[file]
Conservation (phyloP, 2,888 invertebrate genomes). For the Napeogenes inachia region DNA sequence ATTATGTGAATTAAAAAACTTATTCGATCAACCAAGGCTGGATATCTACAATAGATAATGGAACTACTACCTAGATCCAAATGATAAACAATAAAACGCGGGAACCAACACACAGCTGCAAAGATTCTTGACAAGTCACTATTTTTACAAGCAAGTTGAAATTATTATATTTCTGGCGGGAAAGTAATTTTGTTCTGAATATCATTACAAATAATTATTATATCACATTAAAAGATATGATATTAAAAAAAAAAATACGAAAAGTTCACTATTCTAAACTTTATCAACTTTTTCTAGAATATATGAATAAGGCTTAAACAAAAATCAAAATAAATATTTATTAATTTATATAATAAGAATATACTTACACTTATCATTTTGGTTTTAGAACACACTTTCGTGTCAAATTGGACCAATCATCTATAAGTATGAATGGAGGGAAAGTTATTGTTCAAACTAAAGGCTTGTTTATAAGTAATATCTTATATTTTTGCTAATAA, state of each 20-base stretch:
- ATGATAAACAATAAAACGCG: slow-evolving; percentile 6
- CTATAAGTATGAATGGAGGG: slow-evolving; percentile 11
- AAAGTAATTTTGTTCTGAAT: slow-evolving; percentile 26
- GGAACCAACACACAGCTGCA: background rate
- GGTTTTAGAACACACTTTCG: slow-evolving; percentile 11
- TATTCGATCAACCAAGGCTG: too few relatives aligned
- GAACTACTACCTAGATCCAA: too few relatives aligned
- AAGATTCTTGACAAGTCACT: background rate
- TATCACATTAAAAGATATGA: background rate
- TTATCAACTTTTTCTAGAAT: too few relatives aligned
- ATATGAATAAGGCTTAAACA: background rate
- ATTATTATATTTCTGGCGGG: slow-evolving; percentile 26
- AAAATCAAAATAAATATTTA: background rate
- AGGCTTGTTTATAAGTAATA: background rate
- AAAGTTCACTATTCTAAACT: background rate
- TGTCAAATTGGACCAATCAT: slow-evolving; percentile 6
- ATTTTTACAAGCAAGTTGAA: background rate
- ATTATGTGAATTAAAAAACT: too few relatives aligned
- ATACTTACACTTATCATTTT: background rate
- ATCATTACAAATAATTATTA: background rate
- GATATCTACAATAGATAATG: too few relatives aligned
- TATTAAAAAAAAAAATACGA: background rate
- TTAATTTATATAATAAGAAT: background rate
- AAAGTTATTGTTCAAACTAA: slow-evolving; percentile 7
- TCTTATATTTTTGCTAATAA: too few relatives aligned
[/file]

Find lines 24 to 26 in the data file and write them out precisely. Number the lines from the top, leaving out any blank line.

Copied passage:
- TTAATTTATATAATAAGAAT: background rate
- AAAGTTATTGTTCAAACTAA: slow-evolving; percentile 7
- TCTTATATTTTTGCTAATAA: too few relatives aligned